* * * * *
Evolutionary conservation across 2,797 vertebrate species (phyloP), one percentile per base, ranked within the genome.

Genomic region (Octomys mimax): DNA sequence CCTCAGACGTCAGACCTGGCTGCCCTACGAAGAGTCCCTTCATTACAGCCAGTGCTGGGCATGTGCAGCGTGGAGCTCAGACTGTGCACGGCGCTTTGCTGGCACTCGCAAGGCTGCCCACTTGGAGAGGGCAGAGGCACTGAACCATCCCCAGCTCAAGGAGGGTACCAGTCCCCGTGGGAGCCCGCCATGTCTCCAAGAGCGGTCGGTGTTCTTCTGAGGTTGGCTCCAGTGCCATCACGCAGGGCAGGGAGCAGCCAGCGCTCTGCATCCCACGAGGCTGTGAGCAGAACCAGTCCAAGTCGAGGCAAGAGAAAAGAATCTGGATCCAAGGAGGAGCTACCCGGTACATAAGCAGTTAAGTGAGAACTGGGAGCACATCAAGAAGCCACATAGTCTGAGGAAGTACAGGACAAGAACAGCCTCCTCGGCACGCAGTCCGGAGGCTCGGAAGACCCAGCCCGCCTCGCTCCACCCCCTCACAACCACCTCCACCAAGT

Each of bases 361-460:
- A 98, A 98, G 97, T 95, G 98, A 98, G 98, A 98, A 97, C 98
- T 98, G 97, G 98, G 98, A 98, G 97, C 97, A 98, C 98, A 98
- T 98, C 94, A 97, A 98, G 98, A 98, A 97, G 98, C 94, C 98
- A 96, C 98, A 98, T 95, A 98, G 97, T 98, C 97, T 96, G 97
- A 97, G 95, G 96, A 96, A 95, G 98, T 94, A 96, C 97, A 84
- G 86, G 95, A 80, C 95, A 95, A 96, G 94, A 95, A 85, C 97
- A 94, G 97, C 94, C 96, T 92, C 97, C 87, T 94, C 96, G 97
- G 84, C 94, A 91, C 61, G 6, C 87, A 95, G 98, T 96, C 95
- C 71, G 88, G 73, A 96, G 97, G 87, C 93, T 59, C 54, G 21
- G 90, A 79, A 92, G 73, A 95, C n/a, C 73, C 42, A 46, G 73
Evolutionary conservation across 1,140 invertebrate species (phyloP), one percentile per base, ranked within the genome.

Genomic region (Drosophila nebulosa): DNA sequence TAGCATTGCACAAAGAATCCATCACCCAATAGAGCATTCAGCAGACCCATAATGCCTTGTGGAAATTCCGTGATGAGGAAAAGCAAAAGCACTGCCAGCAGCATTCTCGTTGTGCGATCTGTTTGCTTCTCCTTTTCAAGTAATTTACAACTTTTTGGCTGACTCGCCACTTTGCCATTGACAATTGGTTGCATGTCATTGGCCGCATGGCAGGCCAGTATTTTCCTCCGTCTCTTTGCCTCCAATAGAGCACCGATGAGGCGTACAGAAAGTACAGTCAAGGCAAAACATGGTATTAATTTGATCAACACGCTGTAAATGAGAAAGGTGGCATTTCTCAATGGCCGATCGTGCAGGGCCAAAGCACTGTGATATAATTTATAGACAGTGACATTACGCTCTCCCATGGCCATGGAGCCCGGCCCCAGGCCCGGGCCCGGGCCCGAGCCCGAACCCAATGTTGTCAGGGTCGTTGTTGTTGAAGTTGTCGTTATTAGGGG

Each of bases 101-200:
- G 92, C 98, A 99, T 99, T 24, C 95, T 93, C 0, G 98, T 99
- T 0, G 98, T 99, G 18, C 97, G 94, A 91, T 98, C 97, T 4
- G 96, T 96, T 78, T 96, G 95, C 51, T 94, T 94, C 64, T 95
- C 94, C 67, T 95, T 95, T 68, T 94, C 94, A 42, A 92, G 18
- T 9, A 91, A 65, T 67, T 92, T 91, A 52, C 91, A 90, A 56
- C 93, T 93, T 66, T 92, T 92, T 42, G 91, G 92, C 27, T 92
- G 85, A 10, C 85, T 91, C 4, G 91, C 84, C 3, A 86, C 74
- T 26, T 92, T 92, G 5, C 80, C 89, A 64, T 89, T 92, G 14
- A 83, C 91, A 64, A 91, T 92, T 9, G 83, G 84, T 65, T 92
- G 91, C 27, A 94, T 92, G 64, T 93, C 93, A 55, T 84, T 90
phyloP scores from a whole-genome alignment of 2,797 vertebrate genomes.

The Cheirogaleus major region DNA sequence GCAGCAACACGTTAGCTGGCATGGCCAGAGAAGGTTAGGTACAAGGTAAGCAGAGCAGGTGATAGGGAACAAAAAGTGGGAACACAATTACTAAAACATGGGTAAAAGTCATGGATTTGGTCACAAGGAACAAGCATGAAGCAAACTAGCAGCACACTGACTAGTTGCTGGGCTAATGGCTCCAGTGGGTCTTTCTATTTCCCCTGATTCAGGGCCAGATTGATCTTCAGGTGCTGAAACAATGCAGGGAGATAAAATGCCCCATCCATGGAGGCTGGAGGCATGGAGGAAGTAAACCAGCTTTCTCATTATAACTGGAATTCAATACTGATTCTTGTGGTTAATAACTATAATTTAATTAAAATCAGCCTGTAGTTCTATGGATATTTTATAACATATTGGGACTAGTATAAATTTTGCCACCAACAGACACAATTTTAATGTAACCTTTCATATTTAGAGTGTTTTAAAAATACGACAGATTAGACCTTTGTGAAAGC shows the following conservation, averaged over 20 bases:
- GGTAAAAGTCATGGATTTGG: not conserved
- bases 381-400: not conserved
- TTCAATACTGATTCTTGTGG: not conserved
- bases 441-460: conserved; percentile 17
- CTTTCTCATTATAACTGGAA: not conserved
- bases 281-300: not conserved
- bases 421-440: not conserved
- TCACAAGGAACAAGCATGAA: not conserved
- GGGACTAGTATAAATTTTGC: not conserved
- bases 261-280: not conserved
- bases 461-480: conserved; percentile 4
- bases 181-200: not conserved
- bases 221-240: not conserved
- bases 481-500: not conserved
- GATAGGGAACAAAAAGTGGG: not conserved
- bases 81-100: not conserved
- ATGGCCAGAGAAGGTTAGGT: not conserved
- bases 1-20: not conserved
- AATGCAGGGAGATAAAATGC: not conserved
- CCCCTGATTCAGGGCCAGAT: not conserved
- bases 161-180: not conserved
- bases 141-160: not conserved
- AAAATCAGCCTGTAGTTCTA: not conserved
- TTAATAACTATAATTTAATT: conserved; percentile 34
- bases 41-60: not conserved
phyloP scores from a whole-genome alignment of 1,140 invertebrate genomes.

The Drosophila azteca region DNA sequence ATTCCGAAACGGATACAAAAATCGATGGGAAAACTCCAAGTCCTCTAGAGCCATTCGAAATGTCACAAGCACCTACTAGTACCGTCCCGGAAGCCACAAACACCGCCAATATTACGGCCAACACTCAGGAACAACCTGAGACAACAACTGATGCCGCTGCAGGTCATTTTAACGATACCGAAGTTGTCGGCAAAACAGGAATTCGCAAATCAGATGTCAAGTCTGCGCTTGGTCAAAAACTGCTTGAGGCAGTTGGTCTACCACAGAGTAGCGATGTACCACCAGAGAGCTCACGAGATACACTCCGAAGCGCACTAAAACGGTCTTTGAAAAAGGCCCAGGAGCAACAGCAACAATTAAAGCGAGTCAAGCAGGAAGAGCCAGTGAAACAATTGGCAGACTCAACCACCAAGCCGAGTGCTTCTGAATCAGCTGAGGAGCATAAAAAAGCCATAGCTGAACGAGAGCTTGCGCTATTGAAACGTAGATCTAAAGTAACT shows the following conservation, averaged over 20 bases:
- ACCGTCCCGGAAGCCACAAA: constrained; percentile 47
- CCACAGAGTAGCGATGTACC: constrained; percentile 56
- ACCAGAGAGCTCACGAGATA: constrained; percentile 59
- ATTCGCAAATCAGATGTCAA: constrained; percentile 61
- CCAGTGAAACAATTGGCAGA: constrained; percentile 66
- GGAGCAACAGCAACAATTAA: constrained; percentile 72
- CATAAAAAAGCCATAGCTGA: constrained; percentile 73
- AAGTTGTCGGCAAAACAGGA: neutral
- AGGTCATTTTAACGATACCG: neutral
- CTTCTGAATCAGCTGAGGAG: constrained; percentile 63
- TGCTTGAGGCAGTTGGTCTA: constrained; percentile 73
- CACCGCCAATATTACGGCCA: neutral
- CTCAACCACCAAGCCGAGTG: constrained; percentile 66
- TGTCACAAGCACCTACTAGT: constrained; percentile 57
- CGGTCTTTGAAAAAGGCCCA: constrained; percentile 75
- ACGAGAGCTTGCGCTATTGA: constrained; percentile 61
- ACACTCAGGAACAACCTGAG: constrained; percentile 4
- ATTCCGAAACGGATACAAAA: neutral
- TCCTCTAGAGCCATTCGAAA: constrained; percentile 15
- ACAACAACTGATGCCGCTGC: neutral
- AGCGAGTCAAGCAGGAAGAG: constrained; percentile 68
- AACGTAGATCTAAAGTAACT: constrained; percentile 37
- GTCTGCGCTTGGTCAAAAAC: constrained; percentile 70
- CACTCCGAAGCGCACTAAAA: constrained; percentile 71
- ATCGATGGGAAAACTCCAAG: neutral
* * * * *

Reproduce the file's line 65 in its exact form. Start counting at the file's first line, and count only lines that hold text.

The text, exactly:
- CTTCTGAATCAGCTGAGGAG: constrained; percentile 63